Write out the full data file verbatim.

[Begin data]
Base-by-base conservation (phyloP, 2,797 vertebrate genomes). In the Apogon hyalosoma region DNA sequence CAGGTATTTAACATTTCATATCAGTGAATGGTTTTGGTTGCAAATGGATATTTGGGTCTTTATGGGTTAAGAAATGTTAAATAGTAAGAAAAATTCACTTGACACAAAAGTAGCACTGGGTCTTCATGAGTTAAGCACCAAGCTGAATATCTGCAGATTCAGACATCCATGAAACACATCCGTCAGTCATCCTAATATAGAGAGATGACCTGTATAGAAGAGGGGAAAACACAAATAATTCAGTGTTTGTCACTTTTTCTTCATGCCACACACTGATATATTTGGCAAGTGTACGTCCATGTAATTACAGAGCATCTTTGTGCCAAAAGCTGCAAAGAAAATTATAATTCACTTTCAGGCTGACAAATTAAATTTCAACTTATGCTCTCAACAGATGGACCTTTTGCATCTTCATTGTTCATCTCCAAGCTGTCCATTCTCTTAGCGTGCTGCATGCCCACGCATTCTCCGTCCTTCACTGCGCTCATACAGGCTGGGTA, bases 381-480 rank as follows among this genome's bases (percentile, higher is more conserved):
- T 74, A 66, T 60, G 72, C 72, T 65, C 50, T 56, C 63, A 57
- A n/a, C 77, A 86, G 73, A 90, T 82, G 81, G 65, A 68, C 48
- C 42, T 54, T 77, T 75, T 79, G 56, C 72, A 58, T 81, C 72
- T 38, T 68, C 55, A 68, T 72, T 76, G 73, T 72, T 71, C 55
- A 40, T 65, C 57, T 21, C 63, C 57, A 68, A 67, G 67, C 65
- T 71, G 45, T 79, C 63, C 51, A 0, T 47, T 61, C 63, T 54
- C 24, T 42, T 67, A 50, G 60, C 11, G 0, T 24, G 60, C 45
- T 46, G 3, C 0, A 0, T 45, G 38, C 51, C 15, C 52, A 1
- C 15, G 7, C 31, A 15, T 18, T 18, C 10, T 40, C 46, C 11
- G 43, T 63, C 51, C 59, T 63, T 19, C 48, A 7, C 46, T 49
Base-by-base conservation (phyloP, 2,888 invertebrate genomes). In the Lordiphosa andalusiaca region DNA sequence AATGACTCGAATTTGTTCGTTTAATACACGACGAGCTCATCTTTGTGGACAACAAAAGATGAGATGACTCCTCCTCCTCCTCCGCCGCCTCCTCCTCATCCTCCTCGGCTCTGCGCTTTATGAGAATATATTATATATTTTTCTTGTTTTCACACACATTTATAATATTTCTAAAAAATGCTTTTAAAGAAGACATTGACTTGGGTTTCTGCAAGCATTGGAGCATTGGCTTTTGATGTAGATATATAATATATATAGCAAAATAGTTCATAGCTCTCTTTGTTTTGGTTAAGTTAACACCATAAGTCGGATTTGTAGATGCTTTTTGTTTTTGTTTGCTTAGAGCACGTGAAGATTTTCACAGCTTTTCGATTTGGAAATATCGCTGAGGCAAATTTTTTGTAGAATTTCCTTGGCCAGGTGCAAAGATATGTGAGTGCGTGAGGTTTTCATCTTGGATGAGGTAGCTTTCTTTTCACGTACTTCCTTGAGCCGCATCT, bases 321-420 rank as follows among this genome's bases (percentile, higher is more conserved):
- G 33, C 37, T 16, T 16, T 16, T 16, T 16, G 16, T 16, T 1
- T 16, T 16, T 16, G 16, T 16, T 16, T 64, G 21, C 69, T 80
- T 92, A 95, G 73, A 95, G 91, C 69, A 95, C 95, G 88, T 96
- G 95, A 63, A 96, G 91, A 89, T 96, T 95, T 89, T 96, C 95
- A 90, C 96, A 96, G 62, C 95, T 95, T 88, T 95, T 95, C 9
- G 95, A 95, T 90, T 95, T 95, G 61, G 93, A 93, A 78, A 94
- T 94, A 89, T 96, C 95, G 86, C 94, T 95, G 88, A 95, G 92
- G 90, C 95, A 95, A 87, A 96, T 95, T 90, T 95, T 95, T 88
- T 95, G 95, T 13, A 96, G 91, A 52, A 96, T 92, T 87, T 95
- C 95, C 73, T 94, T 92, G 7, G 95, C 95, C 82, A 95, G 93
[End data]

Base-by-base conservation (phyloP, 2,797 vertebrate genomes). In the Apogon hyalosoma region DNA sequence CAGGTATTTAACATTTCATATCAGTGAATGGTTTTGGTTGCAAATGGATATTTGGGTCTTTATGGGTTAAGAAATGTTAAATAGTAAGAAAAATTCACTTGACACAAAAGTAGCACTGGGTCTTCATGAGTTAAGCACCAAGCTGAATATCTGCAGATTCAGACATCCATGAAACACATCCGTCAGTCATCCTAATATAGAGAGATGACCTGTATAGAAGAGGGGAAAACACAAATAATTCAGTGTTTGTCACTTTTTCTTCATGCCACACACTGATATATTTGGCAAGTGTACGTCCATGTAATTACAGAGCATCTTTGTGCCAAAAGCTGCAAAGAAAATTATAATTCACTTTCAGGCTGACAAATTAAATTTCAACTTATGCTCTCAACAGATGGACCTTTTGCATCTTCATTGTTCATCTCCAAGCTGTCCATTCTCTTAGCGTGCTGCATGCCCACGCATTCTCCGTCCTTCACTGCGCTCATACAGGCTGGGTA, bases 381-480 rank as follows among this genome's bases (percentile, higher is more conserved):
- T 74, A 66, T 60, G 72, C 72, T 65, C 50, T 56, C 63, A 57
- A n/a, C 77, A 86, G 73, A 90, T 82, G 81, G 65, A 68, C 48
- C 42, T 54, T 77, T 75, T 79, G 56, C 72, A 58, T 81, C 72
- T 38, T 68, C 55, A 68, T 72, T 76, G 73, T 72, T 71, C 55
- A 40, T 65, C 57, T 21, C 63, C 57, A 68, A 67, G 67, C 65
- T 71, G 45, T 79, C 63, C 51, A 0, T 47, T 61, C 63, T 54
- C 24, T 42, T 67, A 50, G 60, C 11, G 0, T 24, G 60, C 45
- T 46, G 3, C 0, A 0, T 45, G 38, C 51, C 15, C 52, A 1
- C 15, G 7, C 31, A 15, T 18, T 18, C 10, T 40, C 46, C 11
- G 43, T 63, C 51, C 59, T 63, T 19, C 48, A 7, C 46, T 49
Base-by-base conservation (phyloP, 2,888 invertebrate genomes). In the Lordiphosa andalusiaca region DNA sequence AATGACTCGAATTTGTTCGTTTAATACACGACGAGCTCATCTTTGTGGACAACAAAAGATGAGATGACTCCTCCTCCTCCTCCGCCGCCTCCTCCTCATCCTCCTCGGCTCTGCGCTTTATGAGAATATATTATATATTTTTCTTGTTTTCACACACATTTATAATATTTCTAAAAAATGCTTTTAAAGAAGACATTGACTTGGGTTTCTGCAAGCATTGGAGCATTGGCTTTTGATGTAGATATATAATATATATAGCAAAATAGTTCATAGCTCTCTTTGTTTTGGTTAAGTTAACACCATAAGTCGGATTTGTAGATGCTTTTTGTTTTTGTTTGCTTAGAGCACGTGAAGATTTTCACAGCTTTTCGATTTGGAAATATCGCTGAGGCAAATTTTTTGTAGAATTTCCTTGGCCAGGTGCAAAGATATGTGAGTGCGTGAGGTTTTCATCTTGGATGAGGTAGCTTTCTTTTCACGTACTTCCTTGAGCCGCATCT, bases 321-420 rank as follows among this genome's bases (percentile, higher is more conserved):
- G 33, C 37, T 16, T 16, T 16, T 16, T 16, G 16, T 16, T 1
- T 16, T 16, T 16, G 16, T 16, T 16, T 64, G 21, C 69, T 80
- T 92, A 95, G 73, A 95, G 91, C 69, A 95, C 95, G 88, T 96
- G 95, A 63, A 96, G 91, A 89, T 96, T 95, T 89, T 96, C 95
- A 90, C 96, A 96, G 62, C 95, T 95, T 88, T 95, T 95, C 9
- G 95, A 95, T 90, T 95, T 95, G 61, G 93, A 93, A 78, A 94
- T 94, A 89, T 96, C 95, G 86, C 94, T 95, G 88, A 95, G 92
- G 90, C 95, A 95, A 87, A 96, T 95, T 90, T 95, T 95, T 88
- T 95, G 95, T 13, A 96, G 91, A 52, A 96, T 92, T 87, T 95
- C 95, C 73, T 94, T 92, G 7, G 95, C 95, C 82, A 95, G 93